Plat Principal 1: Pastilla aux pigeons; galette aux pigeons; et tajine de poulet souiri. The second course was just as abundant as the first with three distinct dishes arriving: a sweet pigeon pie, a pigeon ‘pancake’ and a chicken and omelette tagine. The large pastilla (pie) of plate-sized proportions was an unusual, but delightful new taste; meaty, nutty and so sweet altogether. A crispy, crackly shell of warka pastry encased slow-cooked, finely-shredded, spice-suffused pigeon, crunchy toasted and ground almonds, cinnamon and sugar. Some thought it a little too sugary, but I relished this combination of flavours and crumbly, croquant textures. The savoury galette, again with pigeon, was nice too featuring tender pieces of pigeon wrapped in folds of delicate, thin pasta. The bird had been cooked very well, retaining its gamey flavour. I was a little worried about a tagine of chicken; I thought that the long, slow cooking may have dried out the poor poulet. I was wrong. This was a lesson in cooking poultry; the meat literally droped off the bone. The juicy chicken was accompanied by small onions, a thin omelette coverlet and furnished with an excellent garlic-ginger-turmeric-saffron seasoning.

 

Plat Principal 2: Tagine d’agneau aux pruneaux, figues et amandes. We were full, so full. We expected dessert. We got lamb tagine with prunes, figs and almonds. We ate it all. Such succulent, splendidly-seasoned lamb could not go uneaten. It was cooked perfectly, not only falling of the bone, but willing itself onto my fork. I have, almost passively, eschewed red meat lately, but this dish reminded me of all that is great about it. The ingredients also worked well together; the rich meat was not overpowered with fruity sweetness, instead the molten figs and prunes, alongside the nutty almond, provided a great textural contrast with the soft flesh. Only once we had devoured all the lamb, I discovered the sauce leftover in the tagine; it was so flavourful that I could have, would have, gladly drunk it as soup.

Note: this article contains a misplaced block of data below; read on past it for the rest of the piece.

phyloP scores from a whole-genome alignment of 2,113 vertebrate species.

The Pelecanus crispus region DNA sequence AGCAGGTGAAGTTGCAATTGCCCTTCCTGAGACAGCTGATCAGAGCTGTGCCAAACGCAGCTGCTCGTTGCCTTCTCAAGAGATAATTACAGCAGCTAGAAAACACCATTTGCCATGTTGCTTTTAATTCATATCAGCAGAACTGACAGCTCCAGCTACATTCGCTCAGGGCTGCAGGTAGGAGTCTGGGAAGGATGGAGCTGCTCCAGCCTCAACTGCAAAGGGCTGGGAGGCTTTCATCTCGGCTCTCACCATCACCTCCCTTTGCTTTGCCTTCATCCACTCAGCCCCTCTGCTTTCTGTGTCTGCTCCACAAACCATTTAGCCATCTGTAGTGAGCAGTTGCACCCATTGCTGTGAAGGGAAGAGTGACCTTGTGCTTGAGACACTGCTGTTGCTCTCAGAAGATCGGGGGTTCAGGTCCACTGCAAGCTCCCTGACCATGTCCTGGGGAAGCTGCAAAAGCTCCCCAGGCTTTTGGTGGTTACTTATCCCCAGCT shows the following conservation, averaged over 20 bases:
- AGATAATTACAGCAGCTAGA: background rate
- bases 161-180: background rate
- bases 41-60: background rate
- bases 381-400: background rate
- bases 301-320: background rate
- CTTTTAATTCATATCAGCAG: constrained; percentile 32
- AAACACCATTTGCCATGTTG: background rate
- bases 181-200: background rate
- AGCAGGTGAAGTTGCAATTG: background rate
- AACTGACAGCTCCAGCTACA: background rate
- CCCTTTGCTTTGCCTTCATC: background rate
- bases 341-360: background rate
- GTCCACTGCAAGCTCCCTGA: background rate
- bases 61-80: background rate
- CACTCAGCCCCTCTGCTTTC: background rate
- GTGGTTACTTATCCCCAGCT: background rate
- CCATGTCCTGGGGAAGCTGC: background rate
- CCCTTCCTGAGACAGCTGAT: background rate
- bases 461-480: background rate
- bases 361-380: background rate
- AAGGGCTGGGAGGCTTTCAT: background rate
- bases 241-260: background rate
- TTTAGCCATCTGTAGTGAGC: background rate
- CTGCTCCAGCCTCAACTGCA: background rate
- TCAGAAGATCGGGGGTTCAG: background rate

Plat Principal 3: Couscous aux légumes et oignons sucrés. We all began laughing when yet another course came; couscous with vegetables and sweet onions. The legumes included carrot, courgette, potato and chickpea, whilst the semolina was spiced with chilli and studded with raison. I did try a little, but decided to forgo these carbs and wait for dessert. What I tasted was nice, with fluffy grains complemented by sweet, plump raisons. Fellow diners liked it, but were a little disappointed that the couscous had not come together with the lamb; however, I believe this is simply the Moroccan façon.

 

Dessert: Pastilla au lait et aux amandes; salade d’orange à la cannelle; et pâtisseries marocaines. Finally, desserts arrived and yet again the dishes were numerous, yet again the portions generous and yet again we cleaned our plates. A pastilla, this time of the supposed-to-be more acceptably sweet sort, consisted of several sheets of super-thin pastry with layers of cinnamon, almond and sugar in between. After setting this down, the serveur proceeded to gently crush the pastry a little and then pour warm milk over it. Wow! This was delicious. It was crunchy and crackly, warm and nutty, sweet and light. We all agreed it was like eating warm Kellogg’s Crunchy Nut cornflakes and it was well worth the wait.